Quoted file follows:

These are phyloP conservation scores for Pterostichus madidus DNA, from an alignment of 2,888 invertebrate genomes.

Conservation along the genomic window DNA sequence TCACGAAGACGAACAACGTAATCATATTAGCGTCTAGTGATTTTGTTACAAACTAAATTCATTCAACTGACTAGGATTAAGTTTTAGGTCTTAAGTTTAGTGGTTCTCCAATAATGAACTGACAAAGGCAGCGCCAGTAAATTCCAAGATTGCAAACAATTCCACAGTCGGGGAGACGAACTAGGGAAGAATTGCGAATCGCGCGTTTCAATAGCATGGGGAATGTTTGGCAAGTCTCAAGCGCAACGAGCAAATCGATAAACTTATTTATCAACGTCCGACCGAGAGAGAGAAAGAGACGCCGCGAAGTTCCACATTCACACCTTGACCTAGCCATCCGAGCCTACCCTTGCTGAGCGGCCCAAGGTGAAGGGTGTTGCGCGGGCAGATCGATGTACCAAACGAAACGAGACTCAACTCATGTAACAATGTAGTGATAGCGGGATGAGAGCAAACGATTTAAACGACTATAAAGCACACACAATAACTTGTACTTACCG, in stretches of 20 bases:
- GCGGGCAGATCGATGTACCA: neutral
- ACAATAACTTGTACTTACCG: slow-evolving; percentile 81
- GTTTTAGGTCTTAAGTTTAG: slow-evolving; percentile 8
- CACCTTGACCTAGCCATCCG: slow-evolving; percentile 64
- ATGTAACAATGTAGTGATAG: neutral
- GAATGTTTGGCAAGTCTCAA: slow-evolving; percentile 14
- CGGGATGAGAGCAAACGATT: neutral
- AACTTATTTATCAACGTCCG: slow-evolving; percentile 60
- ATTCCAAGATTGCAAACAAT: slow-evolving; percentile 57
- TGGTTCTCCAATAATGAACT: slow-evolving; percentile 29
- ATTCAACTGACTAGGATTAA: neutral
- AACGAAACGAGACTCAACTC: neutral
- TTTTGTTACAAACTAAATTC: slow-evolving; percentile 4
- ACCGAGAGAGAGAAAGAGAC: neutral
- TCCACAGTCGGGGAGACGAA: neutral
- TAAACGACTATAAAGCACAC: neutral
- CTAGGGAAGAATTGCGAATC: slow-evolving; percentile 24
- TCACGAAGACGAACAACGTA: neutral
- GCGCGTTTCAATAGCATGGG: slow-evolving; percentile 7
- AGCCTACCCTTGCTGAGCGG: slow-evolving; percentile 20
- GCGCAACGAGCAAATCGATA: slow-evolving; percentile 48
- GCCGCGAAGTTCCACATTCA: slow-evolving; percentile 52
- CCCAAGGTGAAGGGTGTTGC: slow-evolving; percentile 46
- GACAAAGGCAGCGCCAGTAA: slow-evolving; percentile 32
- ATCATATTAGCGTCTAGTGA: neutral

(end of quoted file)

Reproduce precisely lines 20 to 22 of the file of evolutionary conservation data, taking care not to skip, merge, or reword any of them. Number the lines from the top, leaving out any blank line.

- TCACGAAGACGAACAACGTA: neutral
- GCGCGTTTCAATAGCATGGG: slow-evolving; percentile 7
- AGCCTACCCTTGCTGAGCGG: slow-evolving; percentile 20